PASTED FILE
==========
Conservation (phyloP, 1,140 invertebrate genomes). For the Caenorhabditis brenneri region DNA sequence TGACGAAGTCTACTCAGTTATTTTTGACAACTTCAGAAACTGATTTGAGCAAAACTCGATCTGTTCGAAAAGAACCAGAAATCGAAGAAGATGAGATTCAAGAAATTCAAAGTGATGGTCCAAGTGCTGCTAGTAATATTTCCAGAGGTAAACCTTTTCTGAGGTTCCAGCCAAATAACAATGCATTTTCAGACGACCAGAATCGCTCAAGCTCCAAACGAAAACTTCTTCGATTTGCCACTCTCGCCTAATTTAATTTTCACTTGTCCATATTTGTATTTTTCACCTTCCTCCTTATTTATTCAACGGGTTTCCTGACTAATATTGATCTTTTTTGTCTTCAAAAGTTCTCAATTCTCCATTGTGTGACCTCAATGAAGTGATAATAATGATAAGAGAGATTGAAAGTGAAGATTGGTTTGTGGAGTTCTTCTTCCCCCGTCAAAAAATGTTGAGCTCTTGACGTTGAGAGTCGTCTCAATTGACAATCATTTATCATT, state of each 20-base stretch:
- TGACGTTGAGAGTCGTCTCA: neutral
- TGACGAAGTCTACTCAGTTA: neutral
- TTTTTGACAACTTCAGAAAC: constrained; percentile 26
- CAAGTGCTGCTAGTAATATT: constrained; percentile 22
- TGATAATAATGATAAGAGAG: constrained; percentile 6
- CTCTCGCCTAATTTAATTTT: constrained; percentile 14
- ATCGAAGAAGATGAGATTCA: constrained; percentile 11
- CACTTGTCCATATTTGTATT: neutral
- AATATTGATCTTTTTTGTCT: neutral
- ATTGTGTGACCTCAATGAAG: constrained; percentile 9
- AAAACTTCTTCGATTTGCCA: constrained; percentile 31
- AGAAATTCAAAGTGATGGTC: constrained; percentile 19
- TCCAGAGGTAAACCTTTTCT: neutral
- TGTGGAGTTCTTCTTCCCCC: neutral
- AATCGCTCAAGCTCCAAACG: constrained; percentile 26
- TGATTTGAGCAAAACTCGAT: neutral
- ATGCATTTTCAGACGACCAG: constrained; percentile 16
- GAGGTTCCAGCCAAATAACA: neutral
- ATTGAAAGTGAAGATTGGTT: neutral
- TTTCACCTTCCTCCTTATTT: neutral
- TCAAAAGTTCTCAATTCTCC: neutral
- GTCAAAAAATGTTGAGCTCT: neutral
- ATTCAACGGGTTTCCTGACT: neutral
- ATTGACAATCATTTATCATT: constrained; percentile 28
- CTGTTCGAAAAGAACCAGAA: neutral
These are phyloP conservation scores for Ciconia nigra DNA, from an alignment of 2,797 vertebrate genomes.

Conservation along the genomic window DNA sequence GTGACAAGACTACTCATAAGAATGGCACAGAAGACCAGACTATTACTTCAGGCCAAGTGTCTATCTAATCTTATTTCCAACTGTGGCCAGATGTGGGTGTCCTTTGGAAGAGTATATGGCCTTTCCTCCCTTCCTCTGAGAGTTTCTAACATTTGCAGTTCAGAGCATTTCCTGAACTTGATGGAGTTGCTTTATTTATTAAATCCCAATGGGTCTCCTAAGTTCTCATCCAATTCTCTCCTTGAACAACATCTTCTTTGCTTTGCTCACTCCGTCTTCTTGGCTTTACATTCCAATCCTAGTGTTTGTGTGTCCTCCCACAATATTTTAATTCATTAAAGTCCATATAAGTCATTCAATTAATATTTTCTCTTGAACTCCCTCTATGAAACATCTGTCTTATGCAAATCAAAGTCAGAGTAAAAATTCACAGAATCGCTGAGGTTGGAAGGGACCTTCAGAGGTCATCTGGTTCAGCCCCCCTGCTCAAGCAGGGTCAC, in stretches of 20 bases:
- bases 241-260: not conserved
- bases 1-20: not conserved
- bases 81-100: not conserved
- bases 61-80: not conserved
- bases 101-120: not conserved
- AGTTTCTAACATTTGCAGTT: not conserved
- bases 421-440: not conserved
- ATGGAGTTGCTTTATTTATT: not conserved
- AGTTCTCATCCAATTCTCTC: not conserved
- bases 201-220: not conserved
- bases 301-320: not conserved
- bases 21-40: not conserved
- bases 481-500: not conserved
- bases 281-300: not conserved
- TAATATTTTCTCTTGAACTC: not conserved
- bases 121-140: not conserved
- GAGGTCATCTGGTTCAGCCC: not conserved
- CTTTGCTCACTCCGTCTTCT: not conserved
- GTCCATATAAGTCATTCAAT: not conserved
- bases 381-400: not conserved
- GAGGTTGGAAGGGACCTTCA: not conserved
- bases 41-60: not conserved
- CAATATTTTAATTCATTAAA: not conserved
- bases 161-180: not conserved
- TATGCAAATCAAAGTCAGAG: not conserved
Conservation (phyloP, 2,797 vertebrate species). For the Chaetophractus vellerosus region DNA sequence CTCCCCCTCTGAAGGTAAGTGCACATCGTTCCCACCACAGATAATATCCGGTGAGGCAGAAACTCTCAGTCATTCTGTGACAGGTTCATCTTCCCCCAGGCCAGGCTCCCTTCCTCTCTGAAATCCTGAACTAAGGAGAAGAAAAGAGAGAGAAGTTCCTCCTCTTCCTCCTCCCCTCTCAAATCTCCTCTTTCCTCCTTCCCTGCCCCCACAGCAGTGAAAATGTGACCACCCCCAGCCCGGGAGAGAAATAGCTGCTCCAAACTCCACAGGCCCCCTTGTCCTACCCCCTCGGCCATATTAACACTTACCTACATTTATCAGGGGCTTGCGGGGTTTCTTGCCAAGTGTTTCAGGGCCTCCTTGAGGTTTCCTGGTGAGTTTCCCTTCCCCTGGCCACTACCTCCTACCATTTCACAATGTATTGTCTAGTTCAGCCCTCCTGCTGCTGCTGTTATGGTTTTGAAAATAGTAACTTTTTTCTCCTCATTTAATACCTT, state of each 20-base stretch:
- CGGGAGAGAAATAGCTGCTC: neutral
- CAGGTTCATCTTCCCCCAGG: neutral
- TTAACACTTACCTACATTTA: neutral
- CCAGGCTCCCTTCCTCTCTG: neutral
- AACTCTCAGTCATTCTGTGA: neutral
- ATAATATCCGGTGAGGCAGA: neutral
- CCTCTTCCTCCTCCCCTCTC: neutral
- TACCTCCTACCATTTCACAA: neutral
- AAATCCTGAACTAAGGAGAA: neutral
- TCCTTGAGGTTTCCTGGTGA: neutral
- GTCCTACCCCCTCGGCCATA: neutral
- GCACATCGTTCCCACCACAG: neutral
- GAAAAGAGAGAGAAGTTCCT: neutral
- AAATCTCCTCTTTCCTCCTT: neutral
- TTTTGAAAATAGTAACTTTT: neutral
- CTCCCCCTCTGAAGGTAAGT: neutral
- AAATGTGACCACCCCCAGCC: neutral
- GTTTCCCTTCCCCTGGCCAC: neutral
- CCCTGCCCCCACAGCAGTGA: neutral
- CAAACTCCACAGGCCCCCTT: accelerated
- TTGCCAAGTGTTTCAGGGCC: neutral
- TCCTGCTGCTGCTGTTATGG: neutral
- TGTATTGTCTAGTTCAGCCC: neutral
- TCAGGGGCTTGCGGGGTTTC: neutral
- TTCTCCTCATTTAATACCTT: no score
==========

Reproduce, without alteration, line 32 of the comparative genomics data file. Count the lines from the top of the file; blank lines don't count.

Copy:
- bases 61-80: not conserved